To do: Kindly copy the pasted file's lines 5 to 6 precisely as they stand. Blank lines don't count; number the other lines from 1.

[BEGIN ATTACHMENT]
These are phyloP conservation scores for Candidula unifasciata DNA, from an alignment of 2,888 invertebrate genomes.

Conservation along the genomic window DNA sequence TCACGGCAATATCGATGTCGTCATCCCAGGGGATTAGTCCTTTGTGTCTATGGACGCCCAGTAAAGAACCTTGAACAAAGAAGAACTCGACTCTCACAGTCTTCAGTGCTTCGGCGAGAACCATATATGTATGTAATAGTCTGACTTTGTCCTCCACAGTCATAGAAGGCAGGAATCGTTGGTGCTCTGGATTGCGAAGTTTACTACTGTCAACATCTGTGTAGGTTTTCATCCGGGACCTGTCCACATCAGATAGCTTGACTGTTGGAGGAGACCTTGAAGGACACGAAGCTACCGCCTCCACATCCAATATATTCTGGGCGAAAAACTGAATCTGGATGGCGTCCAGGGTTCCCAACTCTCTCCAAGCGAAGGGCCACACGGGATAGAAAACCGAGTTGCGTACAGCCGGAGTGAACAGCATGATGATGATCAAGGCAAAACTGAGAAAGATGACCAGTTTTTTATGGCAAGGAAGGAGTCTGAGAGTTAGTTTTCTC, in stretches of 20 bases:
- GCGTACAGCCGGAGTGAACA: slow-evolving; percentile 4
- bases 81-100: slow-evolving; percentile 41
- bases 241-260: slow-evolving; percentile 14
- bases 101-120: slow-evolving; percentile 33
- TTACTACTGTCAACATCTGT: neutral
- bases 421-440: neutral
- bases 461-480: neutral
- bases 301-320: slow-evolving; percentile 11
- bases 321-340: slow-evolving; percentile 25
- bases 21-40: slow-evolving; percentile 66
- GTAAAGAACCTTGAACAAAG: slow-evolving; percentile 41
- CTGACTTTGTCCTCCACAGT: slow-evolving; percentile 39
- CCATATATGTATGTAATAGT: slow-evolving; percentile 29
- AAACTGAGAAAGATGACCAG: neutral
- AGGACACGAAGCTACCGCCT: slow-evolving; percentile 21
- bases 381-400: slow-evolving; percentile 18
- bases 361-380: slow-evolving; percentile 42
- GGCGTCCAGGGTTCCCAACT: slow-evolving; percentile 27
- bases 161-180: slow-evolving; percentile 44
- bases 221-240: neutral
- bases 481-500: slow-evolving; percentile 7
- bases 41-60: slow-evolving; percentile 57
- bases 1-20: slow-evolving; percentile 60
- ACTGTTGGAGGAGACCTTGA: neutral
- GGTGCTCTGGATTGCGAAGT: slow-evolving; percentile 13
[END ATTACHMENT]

- bases 241-260: slow-evolving; percentile 14
- bases 101-120: slow-evolving; percentile 33